Managing strategic change at the Kenya Roads Board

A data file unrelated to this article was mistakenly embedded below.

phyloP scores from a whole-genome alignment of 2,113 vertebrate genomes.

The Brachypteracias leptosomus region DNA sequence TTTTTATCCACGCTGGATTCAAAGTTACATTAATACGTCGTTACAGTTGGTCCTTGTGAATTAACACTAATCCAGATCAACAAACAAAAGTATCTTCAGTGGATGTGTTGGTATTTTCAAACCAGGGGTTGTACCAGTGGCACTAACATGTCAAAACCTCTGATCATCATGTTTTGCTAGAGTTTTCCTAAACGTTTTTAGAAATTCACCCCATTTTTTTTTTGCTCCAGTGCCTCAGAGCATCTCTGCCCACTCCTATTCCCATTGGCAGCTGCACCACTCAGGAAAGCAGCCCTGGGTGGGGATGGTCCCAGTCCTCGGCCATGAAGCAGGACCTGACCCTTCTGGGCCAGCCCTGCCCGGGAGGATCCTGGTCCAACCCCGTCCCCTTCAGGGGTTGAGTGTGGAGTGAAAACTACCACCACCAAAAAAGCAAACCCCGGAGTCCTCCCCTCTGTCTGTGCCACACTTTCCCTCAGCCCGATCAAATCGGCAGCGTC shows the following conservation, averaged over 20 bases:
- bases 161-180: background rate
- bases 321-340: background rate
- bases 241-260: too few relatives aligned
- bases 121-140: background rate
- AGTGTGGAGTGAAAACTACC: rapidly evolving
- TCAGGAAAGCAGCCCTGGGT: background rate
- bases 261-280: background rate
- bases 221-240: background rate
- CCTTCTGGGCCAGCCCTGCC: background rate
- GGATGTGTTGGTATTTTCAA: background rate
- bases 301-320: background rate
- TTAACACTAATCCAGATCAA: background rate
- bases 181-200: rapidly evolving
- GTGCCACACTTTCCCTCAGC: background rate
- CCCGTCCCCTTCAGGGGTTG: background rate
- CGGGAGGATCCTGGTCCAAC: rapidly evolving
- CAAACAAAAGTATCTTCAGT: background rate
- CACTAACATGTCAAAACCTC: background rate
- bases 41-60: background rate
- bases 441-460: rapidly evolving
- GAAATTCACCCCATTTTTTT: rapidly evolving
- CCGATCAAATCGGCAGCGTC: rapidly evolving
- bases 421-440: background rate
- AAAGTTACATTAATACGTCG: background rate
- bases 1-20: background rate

The Business environment especially in the last five years (2005-2010) has been punctuated with a great deal of environmental turbulence. Environmental turbulence has seen fundamental changes in the corporate and public sectors. Changes in politics,governance, IT, customer preferences and tastes, globalization and increased competition have left many firms with inability to manage the change process. It is for this reason that the study intends to find out how strategic change has been managed at the KRB. The study is, therefore a case study with two main objectives; first, the study will seek to establish the strategic change management practices at the KRB; secondly, the research seeks to establish the factors influencing strategic change management at KRB. The need for this research arose from the fact that little, if any, research has been undertaken in the area under investigation. Again the strategic change management practices of firms have become a central focus in the recent times in Kenya especially given the lack of leadership and the nature of resistance to change. It is believed that the findings of this study will be both crucial to both the management of KRB, the Government and donors in relation to policy matters. The study adopted the case study design which focused on the KRB. Data was collected by use of interview guides whereby Heads of Departments (seven in number) were interviewed. Analysis and presentation of data was undertaken qualitatively through content analysis. From the findings KRB was found to have adopted both planned change and emergent change management approaches. Employee and other stakeholder involvement in the strategic change management were key processes. Key stages in the change management included creation of urgency, developing and sharing vision, empowerment and participation of all stakeholders. However, change implementation at KRB was never smooth. There was systemic resistance arising from the non adoption of modern technology. Although employee competence was high, the lack of appropriate technology did not improve the process. Behavioral resistance by employees was also established in the study. Successful strategic management calls for strategic leadership and creation of a learning organization where all employees individually and collectively are always able to and ready to embrace change together with all its challenges with a vision of continuous change and improvement with changing environment.